When Tom and Melody Fucik bought Iola Mills back in 1996, they had a dream to restore the Mill; 17-years later, that dream still remains the same.
“When we first bought it in 1996, I was working full-time in the golf industry,” said Tom. “The mill was kind of a hobby, our long term goals then were to work on the property because we enjoyed it. Eventually, to retire here and run a business similar to what I am doing right now.”
Things changed when Tom became ill in 2002 and required emergency brain surgery.
“A week before Christmas I developed a headache that never went away. Everyone told me I had the flu,” he said. “Finally on the fifth day, after Melody left for work, I started feeling better and I laid down to sleep it off.
“In reality, I somehow was afflicted with an infection that got inside my brain. As it spread, my brain began to swell; my senses were dulled.
“I was actually slipping into unconsciousness, when my dog, Mikey, somehow sensed I was in trouble and came upstairs, jumped on the bed and barked up a storm – something he never did before.
“He kept trying to get me up with his nose. When I tried to get up, my whole right side was paralyzed. I had enough left to get a hold of my daughter on the phone; she got me to the hospital. A CT scan found a large abscess, which was the source of the infection.”
Leaving Tom temporarily disabled and eventually unemployed, it put the Fuciks in a serious bind.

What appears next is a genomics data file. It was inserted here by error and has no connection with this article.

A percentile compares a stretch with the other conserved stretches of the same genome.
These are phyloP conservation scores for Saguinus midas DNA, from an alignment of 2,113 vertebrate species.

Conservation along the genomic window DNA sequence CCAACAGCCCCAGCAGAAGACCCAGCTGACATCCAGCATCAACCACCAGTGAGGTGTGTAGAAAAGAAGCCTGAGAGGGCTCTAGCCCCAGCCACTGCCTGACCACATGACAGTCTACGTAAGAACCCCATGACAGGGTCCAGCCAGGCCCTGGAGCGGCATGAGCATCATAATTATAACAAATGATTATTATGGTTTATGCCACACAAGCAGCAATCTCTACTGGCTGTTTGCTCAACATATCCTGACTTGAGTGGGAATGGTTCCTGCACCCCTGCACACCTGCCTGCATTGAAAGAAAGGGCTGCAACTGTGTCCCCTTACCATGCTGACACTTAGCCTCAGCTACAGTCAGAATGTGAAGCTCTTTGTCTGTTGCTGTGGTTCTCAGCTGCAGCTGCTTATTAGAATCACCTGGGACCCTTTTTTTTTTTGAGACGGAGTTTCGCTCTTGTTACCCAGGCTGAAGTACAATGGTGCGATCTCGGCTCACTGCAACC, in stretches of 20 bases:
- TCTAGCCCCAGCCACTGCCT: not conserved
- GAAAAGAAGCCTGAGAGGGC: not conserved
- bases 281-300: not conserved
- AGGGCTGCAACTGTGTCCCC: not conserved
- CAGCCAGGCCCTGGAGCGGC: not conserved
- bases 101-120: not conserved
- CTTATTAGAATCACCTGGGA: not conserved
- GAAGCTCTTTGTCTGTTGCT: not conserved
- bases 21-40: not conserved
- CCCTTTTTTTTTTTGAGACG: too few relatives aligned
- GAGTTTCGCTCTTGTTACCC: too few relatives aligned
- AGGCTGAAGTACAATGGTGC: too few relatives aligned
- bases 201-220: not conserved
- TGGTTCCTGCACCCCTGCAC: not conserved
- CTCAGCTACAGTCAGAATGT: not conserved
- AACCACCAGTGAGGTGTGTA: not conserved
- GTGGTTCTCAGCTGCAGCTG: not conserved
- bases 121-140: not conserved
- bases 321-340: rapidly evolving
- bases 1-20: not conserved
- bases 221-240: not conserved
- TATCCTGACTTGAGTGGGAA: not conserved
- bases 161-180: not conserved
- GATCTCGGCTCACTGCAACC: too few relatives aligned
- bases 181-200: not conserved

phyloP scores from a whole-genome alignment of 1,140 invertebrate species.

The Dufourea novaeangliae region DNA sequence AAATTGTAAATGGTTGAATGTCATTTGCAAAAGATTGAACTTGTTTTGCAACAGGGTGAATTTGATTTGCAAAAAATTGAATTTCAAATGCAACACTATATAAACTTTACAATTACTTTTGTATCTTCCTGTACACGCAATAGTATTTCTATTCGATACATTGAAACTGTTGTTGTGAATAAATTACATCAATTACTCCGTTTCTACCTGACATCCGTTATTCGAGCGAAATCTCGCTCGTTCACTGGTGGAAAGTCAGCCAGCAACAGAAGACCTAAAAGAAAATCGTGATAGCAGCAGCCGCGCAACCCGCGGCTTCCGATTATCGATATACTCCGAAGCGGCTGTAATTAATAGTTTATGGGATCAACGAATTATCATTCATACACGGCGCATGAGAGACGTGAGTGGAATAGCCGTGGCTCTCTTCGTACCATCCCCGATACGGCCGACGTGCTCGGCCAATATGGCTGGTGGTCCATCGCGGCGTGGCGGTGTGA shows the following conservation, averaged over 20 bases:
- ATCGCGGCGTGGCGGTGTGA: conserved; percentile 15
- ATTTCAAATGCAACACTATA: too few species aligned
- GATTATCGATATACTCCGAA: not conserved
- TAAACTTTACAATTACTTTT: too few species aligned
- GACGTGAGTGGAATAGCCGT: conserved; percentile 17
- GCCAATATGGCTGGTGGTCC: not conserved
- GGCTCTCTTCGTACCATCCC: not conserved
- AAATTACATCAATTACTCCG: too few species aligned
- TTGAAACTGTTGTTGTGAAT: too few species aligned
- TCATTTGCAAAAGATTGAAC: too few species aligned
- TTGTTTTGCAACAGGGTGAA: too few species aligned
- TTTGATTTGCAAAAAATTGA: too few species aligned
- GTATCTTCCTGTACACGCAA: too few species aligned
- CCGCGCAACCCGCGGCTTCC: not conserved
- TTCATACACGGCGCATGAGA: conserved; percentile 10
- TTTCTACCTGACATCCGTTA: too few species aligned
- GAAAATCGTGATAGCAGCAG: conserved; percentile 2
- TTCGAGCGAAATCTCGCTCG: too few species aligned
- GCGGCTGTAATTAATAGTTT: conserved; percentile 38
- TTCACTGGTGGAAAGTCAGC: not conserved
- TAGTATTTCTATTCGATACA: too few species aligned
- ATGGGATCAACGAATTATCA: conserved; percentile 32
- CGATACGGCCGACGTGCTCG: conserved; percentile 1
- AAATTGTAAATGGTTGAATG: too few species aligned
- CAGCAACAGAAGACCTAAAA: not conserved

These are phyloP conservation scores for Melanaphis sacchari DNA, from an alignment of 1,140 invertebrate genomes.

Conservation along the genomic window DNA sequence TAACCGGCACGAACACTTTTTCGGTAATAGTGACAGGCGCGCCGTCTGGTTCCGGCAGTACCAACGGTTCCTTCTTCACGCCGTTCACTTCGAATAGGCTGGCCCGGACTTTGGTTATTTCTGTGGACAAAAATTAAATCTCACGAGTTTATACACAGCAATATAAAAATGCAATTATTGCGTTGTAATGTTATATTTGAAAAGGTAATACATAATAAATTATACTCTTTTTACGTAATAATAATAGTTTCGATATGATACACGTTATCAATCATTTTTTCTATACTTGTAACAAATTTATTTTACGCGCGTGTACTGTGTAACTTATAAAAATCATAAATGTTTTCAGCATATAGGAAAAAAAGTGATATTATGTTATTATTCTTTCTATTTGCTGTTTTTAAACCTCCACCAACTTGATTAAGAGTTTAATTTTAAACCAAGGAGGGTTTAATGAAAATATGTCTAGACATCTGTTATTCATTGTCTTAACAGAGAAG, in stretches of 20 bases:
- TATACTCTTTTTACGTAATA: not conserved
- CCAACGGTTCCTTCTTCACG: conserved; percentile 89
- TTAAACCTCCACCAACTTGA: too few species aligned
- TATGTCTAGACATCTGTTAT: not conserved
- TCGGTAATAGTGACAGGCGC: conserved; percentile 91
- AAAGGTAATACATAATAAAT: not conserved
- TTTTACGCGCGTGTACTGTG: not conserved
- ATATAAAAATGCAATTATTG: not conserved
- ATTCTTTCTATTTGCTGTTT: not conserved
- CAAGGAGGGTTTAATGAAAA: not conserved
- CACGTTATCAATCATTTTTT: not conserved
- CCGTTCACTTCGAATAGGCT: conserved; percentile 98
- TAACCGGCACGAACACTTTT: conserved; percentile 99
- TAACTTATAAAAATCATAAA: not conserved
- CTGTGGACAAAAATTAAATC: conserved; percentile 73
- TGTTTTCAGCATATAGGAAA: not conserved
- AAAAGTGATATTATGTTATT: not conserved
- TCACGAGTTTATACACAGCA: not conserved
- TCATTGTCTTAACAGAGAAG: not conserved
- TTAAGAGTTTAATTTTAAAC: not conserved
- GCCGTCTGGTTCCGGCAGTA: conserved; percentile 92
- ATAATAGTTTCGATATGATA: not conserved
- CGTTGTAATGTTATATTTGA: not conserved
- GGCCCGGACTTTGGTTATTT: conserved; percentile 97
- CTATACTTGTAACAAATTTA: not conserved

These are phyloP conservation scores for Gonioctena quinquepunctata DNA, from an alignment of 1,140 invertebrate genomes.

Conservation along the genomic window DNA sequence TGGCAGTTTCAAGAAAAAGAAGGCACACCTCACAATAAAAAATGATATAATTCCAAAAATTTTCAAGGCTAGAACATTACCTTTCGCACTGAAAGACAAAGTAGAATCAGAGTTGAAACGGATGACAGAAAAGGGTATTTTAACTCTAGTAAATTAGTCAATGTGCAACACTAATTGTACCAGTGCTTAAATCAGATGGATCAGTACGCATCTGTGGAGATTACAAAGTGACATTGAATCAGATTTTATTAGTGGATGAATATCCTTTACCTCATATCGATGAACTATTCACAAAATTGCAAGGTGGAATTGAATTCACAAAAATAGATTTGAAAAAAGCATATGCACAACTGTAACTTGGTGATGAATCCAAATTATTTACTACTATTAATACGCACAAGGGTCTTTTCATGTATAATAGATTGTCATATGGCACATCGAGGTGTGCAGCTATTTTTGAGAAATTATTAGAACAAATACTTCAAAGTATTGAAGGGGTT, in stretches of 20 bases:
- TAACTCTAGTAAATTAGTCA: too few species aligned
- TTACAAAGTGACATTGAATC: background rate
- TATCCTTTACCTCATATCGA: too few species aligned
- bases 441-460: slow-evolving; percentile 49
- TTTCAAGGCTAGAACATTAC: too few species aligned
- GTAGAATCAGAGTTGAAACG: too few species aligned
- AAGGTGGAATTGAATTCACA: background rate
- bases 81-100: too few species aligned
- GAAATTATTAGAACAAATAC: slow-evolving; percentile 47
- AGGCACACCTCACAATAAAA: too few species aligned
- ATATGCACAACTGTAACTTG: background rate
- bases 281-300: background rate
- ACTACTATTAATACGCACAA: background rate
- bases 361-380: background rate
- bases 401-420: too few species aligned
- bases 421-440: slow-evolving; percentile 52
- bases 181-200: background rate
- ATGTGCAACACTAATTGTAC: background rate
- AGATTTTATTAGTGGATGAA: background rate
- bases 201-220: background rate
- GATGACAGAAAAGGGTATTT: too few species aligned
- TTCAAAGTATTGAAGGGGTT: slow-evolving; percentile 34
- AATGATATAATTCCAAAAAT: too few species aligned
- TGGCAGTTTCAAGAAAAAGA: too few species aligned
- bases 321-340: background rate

“It wiped us out financially and emotionally,” Tom said. “We have been trying to climb out ever since. The timing couldn’t have been worse. We were left with a capital-intensive project and no revenue stream to support the continued development.”
“By the time I recovered I was in my mid-50s. I was still at the top of my game, but I found it hard to pick up where I left off,” he said. “So, I decided to put all my efforts into this (The Mill). Melody got a full-time job at JanSport in Appleton, which is the source of our health insurance. Working 50 miles apart just adds another challenge.”
“Our goals are still the same, the time frame just got extended,” Fucik said. “It has slowed me down and made it a lot tougher to get everything done. Now we have to rely on business income and I have to do most of the work by myself.”
Three buildings on the property are part of the National Register of Historic Places.
Fucik has worked with historic architects to give him guidance. He also gets a 25 percent kick-back in tax credits for the restoration.
“To be eligible for the tax credits, I have to do things to their standards. Unfortunately, it only covers materials and not my labor.” he said.
The pride shows on Fucik’s face as he talks about what he has accomplished this far.
“The first few years I worked on the foundation,” he said. “The center of the mill sagged as much as a foot in the middle because the wooden supports were in the stream. I had to work with the Wisconsin Department of Natural Resources, the National Park Service and the Wisconsin State Historical Society. It was an endless amount of paperwork and permits. But the end result is that they are all very happy with what I did.”